What to do when you are not you...

“IRS probed hundreds of cases of unauthorized access to taxpayer data.” This is the title of an article written by AccountingToday. On its face, this is mind-numbingly scarry. Our government, the body that requires you to report your entire financial life to them, that requires you to submit yourself to their whims, has let strangers access your information. Just the imagined consequences of what may come from this are enough to make me queasy.

Luckily, while the article was only about internal unauthorized access, that doesn’t change the fact that your information could have been compromised. As you’re reading this, it may already be (though probably not by the IRS – the fact remains that unauthorized IRS access is relatively small). What happens when your information is compromised? How will you even know? What do you do to safeguard yourself?

The truth is, most people won’t know if their information has been stolen until well after the fact. If your identity has not been compromised (thank your lucky stars), you should take steps to keep an eye on it. The earlier you catch an attempt, the quicker you can head off any approaching problems. A few steps you should take include pulling your credit report at least once a year – though twice would be better. Federal law requires each of the three nationwide consumer credit reporting companies - Equifax, Experian and TransUnion - to give you a free credit report every 12 months if you ask for it. You can request all of them at the same time by going to annualcreditreport.com. You can also request a free copy of your report any time you apply for credit.

A second step you should take is to shred your mail. Dumpster diving is a famous pastime of identity thieves. But like most of their ilk, they’re looking for a quick score. Don’t make it easy for them. Buy yourself a good cross shredder. You don’t have to get the most expensive one on the market (Staples office supplies has a few good choices for less than $100), just make sure it is sturdy. And shred all your mail – even junk mail. If it has your name, address, or any other identifying information, it should hit the shredder before it hits the bag.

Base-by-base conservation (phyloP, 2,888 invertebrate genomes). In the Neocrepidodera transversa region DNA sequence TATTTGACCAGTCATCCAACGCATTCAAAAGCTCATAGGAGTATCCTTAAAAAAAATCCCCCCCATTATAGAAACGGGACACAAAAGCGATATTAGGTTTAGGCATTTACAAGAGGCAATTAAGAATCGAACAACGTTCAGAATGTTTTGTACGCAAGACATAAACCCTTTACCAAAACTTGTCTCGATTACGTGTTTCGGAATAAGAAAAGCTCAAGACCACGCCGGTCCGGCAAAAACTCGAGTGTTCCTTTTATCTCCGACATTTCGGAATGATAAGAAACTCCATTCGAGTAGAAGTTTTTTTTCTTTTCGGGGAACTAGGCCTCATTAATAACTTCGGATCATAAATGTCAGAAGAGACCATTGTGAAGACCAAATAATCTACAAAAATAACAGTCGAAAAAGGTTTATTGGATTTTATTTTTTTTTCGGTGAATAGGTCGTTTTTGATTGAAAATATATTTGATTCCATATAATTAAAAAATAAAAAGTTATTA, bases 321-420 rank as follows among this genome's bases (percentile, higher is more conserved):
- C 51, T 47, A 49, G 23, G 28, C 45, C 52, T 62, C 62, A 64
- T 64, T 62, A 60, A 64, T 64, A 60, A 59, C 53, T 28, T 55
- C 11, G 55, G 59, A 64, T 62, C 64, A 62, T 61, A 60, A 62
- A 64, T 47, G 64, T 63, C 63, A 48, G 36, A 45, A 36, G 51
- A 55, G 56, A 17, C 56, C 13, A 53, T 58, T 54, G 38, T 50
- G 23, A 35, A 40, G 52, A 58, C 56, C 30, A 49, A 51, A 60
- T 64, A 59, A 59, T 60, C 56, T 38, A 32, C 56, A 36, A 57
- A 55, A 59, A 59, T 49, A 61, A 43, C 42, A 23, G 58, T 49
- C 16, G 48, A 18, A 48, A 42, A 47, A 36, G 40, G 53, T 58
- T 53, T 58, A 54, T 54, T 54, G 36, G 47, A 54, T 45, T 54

And lastly, never give out your information online or over the phone unless you implicitly trust whomever you’re talking to. If someone calls you, asking you to confirm your identity, ask where they’re calling from and hang up on them. Don’t be rude (they could be legitimate, after all), but hang up regardless. Call the business they claim to represent from a number you trust and do what needs to be done. If they call with the claim that they represent a government agency, hang up immediately. Since most governments communicate by mail unless you call them, the odds are the call is a scam.

But what if your identity has already been stolen? Unfortunately, you’ve got a long road ahead of you before normality. First, call the credit agencies – Equifax, Experian, and Transunion – and have a freeze put on your credit report. This will stop any new accounts from being opened in your name. At the same time, get a copy of your credit reports for review. If there’s anything you don’t recognize in there, contact the business immediately and dispute it. Second, contact your local police department (DON’T CALL 911 – this is not an emergency, though it may feel like it to you). The police may not be able to do much, but even a little is better than nothing. You’re also starting a paper trail. If the thieves do get caught, then your report may be what helps put them behind bars.

On the tax side of things, you should contact the IRS and obtain an Identity Protection (IP) pin. An IP pin is a six-digit code that you’ll need electronically file a return. Without it, you’ll have to paper file your return. You’ll receive a new IP pin every year.

You should also contact your accountant. They may be able to help you out on even more fronts. It is, after all, part of what we do.

The sad truth is, its easier to remove grape juice stains from a snow-white carpet than it is to remove your information from the internet. Once it’s on the web, it’s there to stay. While you shouldn’t live in fear of this, you should always keep your personal information security in mind. Like my father used to tell me, “An ounce of prevention is worth a pound of cure.”